In the book Night, we the readers witness the hardships and struggles in Elie’s life during the traumatic holocaust. The events that take place in this story are unbearable and are thought to be demented in modern times. In the beginning Elie is shown as a normal teenage Jewish boy, but the events are so drastic that we the readers forget how he was like in the beginning. Changes were made to Elie during the book, whether they were minor or major. The changes generated from himself, the journey, and other people.
Elie’s relationship with his dad over the course of the story changed drastically. The quote, “My father was running left to right exhausted, consoling friends,” (pg 15) shows the reader that Elie 's father tried to keep everyone calm, which means he always did the same for Elie. That shows they had a strong relationship at the start of the story. Accordingly, the quote, “Father! Father!
Night Critical Abdoul Bikienga Johann Schiller once said “It is not flesh and blood, but the heart which makes us fathers and sons”. But what happens when the night darkens our hearts our hearts? The Holocaust memoir Night does a phenomenal job of portraying possibly the most horrifying outcomes in such a situation. Through subtle and effective language, Wiesel is able to put into words the fearsome experiences he and his father went through in Auschwitz during the Holocaust. In his holocaust memoir, Night, Elie Wiesel utilizes imagery to show the effect that self-preservation can have on father son relationships.
The empathy he felt for his father is what drove him to stay alive, to fight for his life. Without his father, he would have given into exhaustion long before the American tanks arrived at the camp. Elie's father gave him strength, therefore giving him resilience. Strong people are resilient people; it took everything Elie had to keep himself alive. In the times he wanted so badly just to lie down, to give up it was his father's presence which kept him alive.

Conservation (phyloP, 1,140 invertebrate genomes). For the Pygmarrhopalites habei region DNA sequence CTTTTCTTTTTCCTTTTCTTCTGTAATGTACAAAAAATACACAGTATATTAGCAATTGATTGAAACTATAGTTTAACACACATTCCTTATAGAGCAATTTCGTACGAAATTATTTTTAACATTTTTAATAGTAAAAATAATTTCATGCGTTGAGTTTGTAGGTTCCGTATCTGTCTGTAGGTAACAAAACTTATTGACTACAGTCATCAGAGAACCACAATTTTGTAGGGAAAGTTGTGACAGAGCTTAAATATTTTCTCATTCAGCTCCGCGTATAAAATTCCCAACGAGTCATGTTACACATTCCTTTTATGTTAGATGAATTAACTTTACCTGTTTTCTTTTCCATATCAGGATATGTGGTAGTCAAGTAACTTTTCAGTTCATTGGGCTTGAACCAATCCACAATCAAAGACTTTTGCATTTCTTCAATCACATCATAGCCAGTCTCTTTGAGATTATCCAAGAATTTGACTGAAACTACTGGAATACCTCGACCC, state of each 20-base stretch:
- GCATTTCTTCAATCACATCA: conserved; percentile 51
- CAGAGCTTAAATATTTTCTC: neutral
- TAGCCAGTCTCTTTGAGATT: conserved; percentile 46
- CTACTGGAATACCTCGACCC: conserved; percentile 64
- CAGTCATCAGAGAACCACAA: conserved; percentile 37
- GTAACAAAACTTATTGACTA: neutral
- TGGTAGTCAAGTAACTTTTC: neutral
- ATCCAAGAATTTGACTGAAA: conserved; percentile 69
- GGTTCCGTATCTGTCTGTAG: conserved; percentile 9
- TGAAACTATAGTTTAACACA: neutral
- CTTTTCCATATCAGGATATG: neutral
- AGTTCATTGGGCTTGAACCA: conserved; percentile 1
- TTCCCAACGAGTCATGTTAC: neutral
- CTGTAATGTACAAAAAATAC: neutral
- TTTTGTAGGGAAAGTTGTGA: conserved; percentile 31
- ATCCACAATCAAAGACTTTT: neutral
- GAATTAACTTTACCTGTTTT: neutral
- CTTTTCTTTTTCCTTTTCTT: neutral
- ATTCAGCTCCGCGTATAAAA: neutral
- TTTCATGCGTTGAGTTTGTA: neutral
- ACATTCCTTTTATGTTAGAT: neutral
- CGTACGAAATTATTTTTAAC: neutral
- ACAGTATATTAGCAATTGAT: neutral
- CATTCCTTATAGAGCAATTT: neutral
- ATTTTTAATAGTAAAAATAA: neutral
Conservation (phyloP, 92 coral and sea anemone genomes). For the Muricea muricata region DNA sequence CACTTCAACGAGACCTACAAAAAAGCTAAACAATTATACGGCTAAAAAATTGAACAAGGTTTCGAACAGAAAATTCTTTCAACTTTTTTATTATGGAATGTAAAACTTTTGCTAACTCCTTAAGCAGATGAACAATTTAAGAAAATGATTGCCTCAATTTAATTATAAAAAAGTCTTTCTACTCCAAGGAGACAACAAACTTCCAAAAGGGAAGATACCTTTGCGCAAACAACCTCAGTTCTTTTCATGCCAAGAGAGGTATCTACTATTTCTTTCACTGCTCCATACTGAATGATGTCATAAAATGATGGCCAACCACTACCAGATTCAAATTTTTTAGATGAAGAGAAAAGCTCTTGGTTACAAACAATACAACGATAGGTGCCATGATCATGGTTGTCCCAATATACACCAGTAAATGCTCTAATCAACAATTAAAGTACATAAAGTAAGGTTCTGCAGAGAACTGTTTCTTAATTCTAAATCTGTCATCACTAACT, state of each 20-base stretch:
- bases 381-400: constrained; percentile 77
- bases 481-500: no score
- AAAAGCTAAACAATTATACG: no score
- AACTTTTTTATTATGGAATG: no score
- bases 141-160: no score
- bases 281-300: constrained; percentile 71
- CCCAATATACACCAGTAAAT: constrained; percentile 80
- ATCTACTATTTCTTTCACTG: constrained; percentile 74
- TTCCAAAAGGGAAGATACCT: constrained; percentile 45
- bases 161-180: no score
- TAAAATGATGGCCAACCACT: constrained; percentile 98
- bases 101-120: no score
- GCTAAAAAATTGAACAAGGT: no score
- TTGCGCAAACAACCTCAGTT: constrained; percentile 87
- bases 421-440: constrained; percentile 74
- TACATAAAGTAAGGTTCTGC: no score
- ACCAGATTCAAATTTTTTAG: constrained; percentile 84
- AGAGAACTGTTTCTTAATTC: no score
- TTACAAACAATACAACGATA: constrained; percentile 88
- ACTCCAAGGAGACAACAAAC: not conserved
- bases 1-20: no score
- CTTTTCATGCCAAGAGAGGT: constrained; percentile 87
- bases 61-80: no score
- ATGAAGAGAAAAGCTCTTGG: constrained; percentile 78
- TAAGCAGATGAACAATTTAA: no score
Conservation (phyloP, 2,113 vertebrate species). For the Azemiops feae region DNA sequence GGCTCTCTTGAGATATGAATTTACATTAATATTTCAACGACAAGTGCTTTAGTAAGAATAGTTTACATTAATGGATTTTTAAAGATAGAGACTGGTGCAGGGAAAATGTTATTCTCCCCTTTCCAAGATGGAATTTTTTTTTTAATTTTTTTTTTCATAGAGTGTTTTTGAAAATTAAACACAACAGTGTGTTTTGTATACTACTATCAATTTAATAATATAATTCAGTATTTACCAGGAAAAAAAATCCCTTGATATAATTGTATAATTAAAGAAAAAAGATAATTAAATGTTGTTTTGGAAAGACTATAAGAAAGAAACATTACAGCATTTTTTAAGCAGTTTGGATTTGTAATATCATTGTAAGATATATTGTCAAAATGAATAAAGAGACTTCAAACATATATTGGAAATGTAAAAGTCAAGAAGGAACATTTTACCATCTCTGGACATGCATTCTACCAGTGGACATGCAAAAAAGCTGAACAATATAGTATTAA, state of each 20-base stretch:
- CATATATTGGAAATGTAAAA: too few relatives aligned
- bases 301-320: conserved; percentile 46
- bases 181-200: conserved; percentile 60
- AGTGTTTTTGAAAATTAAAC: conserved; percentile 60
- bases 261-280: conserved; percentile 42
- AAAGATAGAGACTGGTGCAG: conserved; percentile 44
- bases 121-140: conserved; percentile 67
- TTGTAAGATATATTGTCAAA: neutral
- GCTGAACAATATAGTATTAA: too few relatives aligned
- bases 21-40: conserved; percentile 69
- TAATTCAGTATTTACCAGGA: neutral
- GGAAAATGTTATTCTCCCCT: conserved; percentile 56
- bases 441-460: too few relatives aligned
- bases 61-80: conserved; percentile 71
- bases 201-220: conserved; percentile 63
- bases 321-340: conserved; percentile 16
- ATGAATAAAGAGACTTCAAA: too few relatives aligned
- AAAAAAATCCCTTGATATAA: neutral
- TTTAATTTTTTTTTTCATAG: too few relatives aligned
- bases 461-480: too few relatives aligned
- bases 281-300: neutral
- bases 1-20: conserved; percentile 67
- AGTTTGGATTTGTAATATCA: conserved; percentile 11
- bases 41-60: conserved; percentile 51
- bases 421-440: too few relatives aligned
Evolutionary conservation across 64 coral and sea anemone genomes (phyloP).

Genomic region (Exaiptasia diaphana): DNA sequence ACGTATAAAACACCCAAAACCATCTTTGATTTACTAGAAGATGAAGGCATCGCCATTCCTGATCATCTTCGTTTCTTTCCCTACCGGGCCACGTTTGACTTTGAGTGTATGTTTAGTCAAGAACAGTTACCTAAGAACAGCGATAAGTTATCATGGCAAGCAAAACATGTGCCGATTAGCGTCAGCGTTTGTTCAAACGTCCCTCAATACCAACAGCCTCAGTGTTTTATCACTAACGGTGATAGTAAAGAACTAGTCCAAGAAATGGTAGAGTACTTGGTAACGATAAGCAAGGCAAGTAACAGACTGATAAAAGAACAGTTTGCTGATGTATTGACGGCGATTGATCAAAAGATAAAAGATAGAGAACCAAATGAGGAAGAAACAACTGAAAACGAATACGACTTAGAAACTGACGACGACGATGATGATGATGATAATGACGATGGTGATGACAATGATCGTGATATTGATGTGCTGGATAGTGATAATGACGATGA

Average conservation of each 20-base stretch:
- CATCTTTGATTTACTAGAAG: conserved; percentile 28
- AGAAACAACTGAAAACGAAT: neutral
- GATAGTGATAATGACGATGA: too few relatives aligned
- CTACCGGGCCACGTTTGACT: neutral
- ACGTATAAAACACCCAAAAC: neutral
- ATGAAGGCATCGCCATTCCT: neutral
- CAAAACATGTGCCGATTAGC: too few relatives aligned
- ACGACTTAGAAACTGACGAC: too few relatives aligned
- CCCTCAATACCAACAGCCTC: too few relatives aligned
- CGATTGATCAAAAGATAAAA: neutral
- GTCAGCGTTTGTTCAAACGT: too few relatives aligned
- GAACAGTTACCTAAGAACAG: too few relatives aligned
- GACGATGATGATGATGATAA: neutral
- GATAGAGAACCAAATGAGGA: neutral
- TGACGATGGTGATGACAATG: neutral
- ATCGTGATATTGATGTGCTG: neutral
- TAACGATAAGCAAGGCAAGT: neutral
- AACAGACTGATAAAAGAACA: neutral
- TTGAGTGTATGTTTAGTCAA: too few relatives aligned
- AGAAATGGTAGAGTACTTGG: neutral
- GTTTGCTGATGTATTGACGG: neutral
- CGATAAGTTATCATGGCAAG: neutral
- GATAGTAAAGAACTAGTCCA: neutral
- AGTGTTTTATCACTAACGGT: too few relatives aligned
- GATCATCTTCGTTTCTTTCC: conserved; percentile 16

Near the beginning of the novel, Elie wanted to be in the same camp with his father more than anything else. The work given to both his father and himself was bearable, but as time passed by, “. . . his father was getting weaker” (107). The weaker Elie’s father got, the more sacrifices Elie made. After realizing the many treatments Elie was giving his father compared to himself, each additional sacrifice made Elie feel as if his “. . .
Elie and his father had a good father and son relationship. Their relationship had little things that Elie would do for his father and his father doing the same for him,compassion, and fright that made them become closer to each other. It was the little things like questions,looks, and teaching something to one another. After the selection Elie and his dad met up halfway to the barracks and asked each other if they made the selection. “
Eliezer’s relationship with his father contrast with other father-son relationships because they
He is fighting to keep his father alive, angered by the lack of desire to live. Elie’s father is suffering from dysentery, too weak to move from his cot. “For a ration of bread, I was able to exchange cots to be next to my father.” Elie has taken measures to comfort his ill-stricken father, even trading much needed food to be nearer to him. As Elie’s father begins to become more incapacitated, Elie takes the responsibility of keeping both their spirits up and keeping him